Many Internet services are free: email, Internet search, and maps, for example. But what if you had to pay to use them? An economist sets out to discover how much people value various Internet services by asking how much they would need to be paid to give them up. It’s an example of a core economic principle: decision making. Listen to find out which Internet services people value most.
Story Length: 3:37
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Time zones have reflected a changing world of politics, commerce and technology. This audio story explores the history of time zones and the transition from local time to a global, coordinated standard time, which wasn’t always an easy transition.
In 1930, the economist John Maynard Keynes wrote an essay in which he predicted that by the time his children were grown up, people would be working just 15 hours a week. Today, in some countries, people do work a bit less than they did fifty years ago, but Keynes’s prediction was essentially wrong. There is a counter-intuitive response to incentives, and that is one factor that keeps people working long hours. According to his descendants, Keynes himself was a workhorse who couldn’t slow down. Listen to this audio story to learn more about Keynes and why making money doesn’t necessarily free us to work less.
Chances are, you’re wearing something made from cotton. You can check the label on most garments to find out where they were made. But where was the cotton grown that was the starting point? This story tracks down the source of the cotton that went into a T-shirt. A spinning mill in Indonesia is where the fabric may have been made, and the cotton fields of Mississippi is where the cotton may have been grown. But cotton is grown all over the world. Why would a textile mill in Indonesia buy cotton from the U.S. when they can get it from much closer? Listen to this story to find out how technology and subsidies give American cotton farmers an advantage in international trade.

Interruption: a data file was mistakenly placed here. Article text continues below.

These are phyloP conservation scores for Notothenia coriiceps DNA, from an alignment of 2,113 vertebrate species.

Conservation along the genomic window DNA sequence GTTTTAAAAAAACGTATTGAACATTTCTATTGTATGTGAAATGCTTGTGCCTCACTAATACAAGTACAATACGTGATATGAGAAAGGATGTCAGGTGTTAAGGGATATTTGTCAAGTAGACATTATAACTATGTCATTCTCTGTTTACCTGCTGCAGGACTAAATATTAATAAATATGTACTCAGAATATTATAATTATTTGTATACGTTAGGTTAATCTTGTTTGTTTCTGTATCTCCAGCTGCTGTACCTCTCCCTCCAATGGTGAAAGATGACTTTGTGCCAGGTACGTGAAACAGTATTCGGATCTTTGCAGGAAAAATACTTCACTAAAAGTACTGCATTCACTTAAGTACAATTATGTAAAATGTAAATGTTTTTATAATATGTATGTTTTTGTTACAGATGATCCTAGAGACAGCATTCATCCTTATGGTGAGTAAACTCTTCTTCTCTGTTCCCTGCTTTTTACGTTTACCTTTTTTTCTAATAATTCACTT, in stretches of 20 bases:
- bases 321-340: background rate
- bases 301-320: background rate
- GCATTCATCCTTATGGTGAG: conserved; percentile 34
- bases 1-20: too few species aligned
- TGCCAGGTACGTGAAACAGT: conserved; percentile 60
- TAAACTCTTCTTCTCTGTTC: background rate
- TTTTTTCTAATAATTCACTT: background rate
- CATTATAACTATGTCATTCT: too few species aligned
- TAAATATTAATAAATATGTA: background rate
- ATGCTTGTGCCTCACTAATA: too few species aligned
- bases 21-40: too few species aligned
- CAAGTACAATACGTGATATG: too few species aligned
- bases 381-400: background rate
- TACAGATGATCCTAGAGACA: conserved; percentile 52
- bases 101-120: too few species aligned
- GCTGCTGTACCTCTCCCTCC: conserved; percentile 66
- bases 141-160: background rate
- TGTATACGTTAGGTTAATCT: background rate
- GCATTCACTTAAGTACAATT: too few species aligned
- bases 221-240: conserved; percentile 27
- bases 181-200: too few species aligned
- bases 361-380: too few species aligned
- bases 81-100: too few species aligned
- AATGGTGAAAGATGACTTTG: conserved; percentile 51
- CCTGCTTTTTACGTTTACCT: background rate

In the developed world, a lot of money changes hands without anyone actually touching it. That’s because many people get paychecks, do their shopping, and pay their bills electronically. When you put your debit card into an ATM, you assume that the machine is connected to a trusted institution and knows how much is in your account and will, in fact, give you the amount of cash you asked for. In other words, you trust the process and the bank. But what if you couldn’t? Listen to find out how people in Myanmar are trying to adjust to banking electronically in a setting where it’s not always reliable.
The Lexile Audio Measure is an indicator of the complexity of an audio passage. It is based on a scientifically developed scale with a maximum score of 2000L.How to Use Lexile Audio Measures
Find stories at the right level of complexity for your students, so that they will be challenged without being frustrated. The measures are categorized into low, medium, or high in order to aid teachers in story selection when they do not know students’ Lexile listening levels.
|Listening Level||Lexile Audio Measures|
These recommended ranges are for instructional use of Listenwise audio content in combination with supports such as the interactive transcript, etc.
|Grade||Lexile Audio Measures (Recommended Ranges)|
|1||215L - 610L|
|2||490L - 855L|
|3||725L - 1060L|
|4||945L - 1250L|
|5||1045L - 1350L|
|6||1125L - 1430L|
|7||1190L - 1500L|
|8||1250L - 1555L|
|9||1300L - 1610L|
|10||1345L - 1655L|
|11/12||1385L - 1695L|